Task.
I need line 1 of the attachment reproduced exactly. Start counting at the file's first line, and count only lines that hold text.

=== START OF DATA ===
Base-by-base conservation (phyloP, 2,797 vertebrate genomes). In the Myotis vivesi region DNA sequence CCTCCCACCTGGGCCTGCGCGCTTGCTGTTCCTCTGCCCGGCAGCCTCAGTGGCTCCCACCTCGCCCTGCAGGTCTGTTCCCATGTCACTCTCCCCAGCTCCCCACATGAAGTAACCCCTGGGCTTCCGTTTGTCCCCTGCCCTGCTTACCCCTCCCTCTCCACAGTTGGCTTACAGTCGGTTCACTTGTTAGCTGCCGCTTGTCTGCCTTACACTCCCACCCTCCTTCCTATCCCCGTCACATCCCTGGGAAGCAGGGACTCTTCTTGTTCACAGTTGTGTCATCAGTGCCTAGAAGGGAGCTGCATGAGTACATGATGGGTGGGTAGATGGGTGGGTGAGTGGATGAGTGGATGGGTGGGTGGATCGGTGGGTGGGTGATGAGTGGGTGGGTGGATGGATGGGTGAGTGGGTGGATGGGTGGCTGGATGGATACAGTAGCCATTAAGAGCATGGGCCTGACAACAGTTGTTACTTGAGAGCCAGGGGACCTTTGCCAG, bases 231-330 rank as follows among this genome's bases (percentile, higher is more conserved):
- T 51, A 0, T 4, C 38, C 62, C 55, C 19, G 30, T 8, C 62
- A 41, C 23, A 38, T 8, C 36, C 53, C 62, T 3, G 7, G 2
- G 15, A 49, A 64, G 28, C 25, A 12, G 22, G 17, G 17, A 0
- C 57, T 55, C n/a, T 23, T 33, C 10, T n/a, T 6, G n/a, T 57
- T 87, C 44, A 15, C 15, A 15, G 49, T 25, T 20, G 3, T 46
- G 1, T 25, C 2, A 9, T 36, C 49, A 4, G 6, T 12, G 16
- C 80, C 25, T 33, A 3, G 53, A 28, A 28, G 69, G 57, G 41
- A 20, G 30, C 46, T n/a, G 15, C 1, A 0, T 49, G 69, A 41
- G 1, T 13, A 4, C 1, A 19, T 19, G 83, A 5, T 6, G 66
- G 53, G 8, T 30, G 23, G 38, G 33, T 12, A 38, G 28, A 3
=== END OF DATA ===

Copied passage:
Base-by-base conservation (phyloP, 2,797 vertebrate genomes). In the Myotis vivesi region DNA sequence CCTCCCACCTGGGCCTGCGCGCTTGCTGTTCCTCTGCCCGGCAGCCTCAGTGGCTCCCACCTCGCCCTGCAGGTCTGTTCCCATGTCACTCTCCCCAGCTCCCCACATGAAGTAACCCCTGGGCTTCCGTTTGTCCCCTGCCCTGCTTACCCCTCCCTCTCCACAGTTGGCTTACAGTCGGTTCACTTGTTAGCTGCCGCTTGTCTGCCTTACACTCCCACCCTCCTTCCTATCCCCGTCACATCCCTGGGAAGCAGGGACTCTTCTTGTTCACAGTTGTGTCATCAGTGCCTAGAAGGGAGCTGCATGAGTACATGATGGGTGGGTAGATGGGTGGGTGAGTGGATGAGTGGATGGGTGGGTGGATCGGTGGGTGGGTGATGAGTGGGTGGGTGGATGGATGGGTGAGTGGGTGGATGGGTGGCTGGATGGATACAGTAGCCATTAAGAGCATGGGCCTGACAACAGTTGTTACTTGAGAGCCAGGGGACCTTTGCCAG, bases 231-330 rank as follows among this genome's bases (percentile, higher is more conserved):